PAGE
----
Food Allergens: Sesame Is Now On The FDA’s List

Even though it is a new year, the FDA reminds us that sesame has now been added to the list of major food allergens. In December, the FDA noted that sesame had been added to the list of major food allergens due to the Food Allergy Safety, Treatment, Education, and Research (FASTER) act. There are eight other food allergens besides sesame: milk, eggs, fish, crustacean shellfish, tree nuts, peanuts, wheat, and soybeans.

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Sesame seeds have been on the FDA’s list of ingredients since at least 2020 when the FDA asked manufacturers voluntarily to add them. Sesame seeds had to be listed before as a whole ingredient, but not as an ingredient or flavoring.

Jason Linde, senior vice president, explained to CNN the FASTER Act means life will get better starting January 1, 2023, for the 1.6 million Americans with sesame allergy. It used to take years for people with a life-threatening sesame allergy to read the back of the label and contact the manufacturer.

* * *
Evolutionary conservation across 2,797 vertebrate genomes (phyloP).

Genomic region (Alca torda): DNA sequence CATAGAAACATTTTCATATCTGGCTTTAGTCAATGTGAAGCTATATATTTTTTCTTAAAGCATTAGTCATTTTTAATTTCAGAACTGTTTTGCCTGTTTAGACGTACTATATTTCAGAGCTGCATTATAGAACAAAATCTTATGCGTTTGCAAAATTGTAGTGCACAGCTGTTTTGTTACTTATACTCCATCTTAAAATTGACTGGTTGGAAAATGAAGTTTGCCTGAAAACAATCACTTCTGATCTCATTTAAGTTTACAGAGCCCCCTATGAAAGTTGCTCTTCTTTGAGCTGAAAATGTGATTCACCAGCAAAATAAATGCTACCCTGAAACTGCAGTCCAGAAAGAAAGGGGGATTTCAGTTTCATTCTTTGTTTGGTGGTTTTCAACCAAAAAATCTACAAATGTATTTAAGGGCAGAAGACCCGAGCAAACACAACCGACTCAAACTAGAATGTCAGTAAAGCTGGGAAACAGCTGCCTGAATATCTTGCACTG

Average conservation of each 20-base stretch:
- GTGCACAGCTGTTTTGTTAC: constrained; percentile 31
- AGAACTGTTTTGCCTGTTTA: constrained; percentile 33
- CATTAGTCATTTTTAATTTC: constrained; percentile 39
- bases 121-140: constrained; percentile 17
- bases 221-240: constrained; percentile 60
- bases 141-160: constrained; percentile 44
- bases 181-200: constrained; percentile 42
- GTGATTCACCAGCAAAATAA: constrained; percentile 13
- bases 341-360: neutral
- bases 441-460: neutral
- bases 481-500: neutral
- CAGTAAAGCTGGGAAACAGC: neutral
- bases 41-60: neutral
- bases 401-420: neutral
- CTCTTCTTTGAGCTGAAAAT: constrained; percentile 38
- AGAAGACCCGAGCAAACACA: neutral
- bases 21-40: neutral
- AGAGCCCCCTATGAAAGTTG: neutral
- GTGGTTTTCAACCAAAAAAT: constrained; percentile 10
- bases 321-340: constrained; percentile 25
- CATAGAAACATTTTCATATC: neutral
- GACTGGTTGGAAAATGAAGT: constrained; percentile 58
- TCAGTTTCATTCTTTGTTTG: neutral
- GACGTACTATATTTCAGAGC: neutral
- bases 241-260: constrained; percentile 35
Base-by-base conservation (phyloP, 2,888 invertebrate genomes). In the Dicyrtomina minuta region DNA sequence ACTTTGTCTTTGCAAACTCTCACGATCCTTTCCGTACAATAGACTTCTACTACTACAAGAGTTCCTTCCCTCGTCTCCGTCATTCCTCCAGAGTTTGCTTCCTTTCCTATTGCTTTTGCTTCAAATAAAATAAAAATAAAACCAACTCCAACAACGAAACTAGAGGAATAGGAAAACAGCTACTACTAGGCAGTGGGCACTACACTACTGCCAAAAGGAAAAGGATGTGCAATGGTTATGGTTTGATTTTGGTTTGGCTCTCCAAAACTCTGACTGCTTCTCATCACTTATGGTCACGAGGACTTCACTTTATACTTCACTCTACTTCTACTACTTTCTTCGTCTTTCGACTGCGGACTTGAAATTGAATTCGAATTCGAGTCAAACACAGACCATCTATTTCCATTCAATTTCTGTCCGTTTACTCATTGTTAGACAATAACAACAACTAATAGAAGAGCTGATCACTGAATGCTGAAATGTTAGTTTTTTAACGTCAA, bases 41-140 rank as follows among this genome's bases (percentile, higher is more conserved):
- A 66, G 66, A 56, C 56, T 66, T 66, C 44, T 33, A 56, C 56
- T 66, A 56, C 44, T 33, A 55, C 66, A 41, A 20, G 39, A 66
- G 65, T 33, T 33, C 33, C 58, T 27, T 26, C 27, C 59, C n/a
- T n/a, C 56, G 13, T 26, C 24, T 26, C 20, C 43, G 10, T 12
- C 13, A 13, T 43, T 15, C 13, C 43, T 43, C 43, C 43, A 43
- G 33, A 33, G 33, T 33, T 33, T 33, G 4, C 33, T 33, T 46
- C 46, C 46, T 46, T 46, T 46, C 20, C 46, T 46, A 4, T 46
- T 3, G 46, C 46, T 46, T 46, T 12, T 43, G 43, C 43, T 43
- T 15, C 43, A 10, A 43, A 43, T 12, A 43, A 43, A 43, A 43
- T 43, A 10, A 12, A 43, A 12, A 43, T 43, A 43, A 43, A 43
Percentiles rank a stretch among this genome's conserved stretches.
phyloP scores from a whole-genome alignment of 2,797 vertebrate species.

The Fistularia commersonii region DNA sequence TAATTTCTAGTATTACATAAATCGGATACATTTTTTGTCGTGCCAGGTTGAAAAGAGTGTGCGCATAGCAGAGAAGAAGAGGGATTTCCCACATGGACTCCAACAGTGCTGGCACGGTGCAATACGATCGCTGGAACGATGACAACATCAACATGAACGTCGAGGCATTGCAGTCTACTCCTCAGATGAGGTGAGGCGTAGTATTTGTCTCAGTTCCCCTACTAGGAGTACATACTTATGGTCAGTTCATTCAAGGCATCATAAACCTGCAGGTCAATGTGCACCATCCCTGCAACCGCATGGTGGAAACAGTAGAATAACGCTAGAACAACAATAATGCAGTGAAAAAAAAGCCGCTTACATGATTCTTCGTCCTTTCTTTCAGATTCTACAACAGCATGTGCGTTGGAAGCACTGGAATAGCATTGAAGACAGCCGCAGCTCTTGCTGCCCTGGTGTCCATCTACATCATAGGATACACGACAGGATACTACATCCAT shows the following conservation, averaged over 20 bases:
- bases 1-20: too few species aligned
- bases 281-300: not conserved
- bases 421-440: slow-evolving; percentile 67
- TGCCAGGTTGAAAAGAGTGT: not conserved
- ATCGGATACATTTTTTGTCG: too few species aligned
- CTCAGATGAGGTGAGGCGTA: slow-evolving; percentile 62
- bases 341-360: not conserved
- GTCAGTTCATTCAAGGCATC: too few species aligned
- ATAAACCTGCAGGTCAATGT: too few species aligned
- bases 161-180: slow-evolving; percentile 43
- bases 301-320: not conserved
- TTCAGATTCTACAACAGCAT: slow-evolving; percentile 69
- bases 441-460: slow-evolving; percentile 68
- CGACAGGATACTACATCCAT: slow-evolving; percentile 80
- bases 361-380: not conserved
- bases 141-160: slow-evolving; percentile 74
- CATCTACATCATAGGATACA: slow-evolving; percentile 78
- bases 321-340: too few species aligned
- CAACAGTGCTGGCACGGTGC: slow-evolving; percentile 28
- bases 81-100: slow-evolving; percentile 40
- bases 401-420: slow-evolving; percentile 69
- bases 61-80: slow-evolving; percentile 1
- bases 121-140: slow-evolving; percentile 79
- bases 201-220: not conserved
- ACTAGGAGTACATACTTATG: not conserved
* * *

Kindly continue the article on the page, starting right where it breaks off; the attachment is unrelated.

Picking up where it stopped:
The website notes that sesame allergies range from mild to severe, and reactions are unpredictable. The FDA wants to remind consumers that sesame seeds can still be found unlabeled despite the law.

Consumers do not have to remove food already in interstate commerce before 2023 or relabel them to declare sesame an allergen, it adds in its statement. There may not be allergen labeling for sesame on some food products depending on shelf life. If a product contains sesame, consumers should check with the manufacturer.”

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The Asthma and Allergy Foundation of America stressed that this labeling, and all allergen labels, “only apply to FDA-regulated products.” It does not apply to alcoholic beverages regulated by the Treasury nor to meat, poultry, and egg products supervised by the U.S. Department of Agriculture. In both cases, allergen labels are voluntary, creating confusion for consumers.”